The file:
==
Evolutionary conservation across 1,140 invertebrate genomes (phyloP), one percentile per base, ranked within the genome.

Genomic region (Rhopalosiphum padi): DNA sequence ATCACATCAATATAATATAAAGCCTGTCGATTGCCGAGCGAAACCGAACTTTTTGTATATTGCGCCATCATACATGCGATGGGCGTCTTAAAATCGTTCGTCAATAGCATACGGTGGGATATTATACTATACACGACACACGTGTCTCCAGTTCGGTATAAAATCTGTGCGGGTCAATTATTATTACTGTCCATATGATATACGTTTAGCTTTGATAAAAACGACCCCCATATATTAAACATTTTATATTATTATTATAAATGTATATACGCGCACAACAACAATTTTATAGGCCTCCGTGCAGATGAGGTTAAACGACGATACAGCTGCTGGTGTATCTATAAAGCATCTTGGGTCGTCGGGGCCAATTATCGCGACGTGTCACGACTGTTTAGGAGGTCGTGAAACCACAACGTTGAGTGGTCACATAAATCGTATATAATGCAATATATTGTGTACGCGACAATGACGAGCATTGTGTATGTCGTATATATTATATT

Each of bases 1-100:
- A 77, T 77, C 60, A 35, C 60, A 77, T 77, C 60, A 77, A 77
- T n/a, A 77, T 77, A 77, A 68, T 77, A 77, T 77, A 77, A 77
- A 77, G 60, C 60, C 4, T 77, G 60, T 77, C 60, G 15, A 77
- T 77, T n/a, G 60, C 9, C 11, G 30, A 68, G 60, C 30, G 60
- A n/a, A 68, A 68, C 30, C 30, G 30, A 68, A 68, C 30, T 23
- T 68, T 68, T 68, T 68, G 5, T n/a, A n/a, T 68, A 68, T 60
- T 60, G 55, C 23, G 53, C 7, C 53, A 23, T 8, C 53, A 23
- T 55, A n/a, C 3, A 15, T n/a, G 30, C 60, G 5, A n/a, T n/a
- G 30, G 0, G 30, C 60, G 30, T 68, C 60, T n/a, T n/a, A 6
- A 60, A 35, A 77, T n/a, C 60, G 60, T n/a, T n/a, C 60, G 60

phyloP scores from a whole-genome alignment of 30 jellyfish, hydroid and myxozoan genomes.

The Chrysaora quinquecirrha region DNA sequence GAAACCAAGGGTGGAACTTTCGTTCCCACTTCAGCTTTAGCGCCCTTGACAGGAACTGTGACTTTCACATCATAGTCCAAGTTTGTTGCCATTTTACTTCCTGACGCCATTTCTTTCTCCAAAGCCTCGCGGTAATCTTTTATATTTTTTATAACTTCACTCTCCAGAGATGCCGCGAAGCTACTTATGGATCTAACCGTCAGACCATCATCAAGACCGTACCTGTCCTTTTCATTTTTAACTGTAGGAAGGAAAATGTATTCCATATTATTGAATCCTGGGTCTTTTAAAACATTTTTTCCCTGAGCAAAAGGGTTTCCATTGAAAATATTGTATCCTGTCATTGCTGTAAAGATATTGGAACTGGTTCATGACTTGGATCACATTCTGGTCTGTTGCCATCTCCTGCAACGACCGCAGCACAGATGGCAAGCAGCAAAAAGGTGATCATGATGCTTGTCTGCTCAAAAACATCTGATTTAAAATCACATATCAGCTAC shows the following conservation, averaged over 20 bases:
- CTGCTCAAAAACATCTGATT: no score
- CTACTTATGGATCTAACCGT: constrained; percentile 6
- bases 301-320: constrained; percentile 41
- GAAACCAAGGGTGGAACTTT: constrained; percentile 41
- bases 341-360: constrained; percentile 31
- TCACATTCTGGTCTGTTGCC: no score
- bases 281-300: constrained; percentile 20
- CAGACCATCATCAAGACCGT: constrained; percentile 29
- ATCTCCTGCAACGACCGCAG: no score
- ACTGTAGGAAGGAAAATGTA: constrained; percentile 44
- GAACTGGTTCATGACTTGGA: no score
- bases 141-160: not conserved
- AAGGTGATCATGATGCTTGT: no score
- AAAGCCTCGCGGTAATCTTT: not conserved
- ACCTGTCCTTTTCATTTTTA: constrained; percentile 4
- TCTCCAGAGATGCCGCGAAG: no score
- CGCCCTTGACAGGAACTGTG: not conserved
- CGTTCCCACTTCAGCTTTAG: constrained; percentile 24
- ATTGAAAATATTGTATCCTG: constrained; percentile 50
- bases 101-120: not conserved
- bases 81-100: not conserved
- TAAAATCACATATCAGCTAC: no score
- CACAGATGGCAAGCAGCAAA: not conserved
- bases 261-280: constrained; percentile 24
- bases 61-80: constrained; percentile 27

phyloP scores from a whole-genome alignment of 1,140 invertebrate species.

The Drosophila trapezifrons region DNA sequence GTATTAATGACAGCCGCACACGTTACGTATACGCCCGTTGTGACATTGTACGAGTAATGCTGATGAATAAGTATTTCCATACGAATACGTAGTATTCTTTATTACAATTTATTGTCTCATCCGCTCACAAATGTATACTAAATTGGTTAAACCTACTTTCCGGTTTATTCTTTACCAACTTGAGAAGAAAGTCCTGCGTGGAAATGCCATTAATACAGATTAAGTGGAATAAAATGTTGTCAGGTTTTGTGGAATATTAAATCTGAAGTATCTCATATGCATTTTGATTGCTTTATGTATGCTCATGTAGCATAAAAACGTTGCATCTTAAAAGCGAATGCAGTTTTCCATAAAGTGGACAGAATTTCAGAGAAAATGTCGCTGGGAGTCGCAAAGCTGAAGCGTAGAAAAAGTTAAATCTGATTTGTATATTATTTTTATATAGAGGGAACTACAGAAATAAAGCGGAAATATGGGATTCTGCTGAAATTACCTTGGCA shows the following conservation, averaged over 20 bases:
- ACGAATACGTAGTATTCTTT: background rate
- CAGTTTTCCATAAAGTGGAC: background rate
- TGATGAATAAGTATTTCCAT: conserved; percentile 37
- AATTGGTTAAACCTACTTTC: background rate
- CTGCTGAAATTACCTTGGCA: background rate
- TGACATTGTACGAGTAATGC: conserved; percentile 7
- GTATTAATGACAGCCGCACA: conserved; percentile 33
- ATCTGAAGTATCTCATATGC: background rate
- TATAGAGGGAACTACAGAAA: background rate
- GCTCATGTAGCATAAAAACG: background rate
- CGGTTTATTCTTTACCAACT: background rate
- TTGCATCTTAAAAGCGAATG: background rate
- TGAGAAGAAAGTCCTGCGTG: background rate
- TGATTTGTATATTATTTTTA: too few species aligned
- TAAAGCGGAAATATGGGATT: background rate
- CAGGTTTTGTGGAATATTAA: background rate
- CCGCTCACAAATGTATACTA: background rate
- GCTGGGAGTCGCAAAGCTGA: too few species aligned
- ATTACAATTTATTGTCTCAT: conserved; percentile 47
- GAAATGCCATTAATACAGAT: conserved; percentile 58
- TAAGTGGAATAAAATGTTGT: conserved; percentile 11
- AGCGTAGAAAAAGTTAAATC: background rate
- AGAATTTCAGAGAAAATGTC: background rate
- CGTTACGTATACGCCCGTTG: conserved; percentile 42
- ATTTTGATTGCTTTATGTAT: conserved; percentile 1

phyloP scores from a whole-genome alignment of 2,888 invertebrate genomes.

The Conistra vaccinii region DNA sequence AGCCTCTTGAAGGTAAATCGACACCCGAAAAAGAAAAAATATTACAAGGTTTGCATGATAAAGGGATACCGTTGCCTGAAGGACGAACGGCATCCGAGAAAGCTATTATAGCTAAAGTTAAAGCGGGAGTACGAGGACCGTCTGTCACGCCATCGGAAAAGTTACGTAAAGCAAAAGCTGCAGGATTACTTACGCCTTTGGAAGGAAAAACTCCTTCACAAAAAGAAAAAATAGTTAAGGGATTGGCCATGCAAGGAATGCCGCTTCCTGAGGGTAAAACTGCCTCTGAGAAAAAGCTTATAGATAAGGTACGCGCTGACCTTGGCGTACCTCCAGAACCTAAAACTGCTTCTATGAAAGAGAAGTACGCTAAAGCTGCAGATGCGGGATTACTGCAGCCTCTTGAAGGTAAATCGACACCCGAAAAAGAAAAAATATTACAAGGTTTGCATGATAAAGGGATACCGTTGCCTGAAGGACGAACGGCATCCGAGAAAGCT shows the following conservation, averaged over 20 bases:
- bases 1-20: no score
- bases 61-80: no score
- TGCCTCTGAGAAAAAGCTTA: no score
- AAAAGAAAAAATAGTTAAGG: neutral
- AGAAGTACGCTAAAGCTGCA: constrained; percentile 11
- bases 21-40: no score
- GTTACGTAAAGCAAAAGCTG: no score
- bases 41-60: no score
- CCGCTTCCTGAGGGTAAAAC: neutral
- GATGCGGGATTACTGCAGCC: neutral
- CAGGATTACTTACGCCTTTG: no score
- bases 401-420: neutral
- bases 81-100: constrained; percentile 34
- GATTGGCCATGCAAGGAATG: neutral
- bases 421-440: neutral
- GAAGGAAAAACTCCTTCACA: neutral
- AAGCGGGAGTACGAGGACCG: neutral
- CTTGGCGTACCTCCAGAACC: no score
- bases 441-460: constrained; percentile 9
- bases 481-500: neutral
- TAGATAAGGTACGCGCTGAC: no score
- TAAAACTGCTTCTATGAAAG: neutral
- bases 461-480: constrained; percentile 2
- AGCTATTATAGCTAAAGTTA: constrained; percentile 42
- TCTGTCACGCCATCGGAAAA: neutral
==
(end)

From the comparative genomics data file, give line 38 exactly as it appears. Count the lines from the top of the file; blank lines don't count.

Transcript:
- CACAGATGGCAAGCAGCAAA: not conserved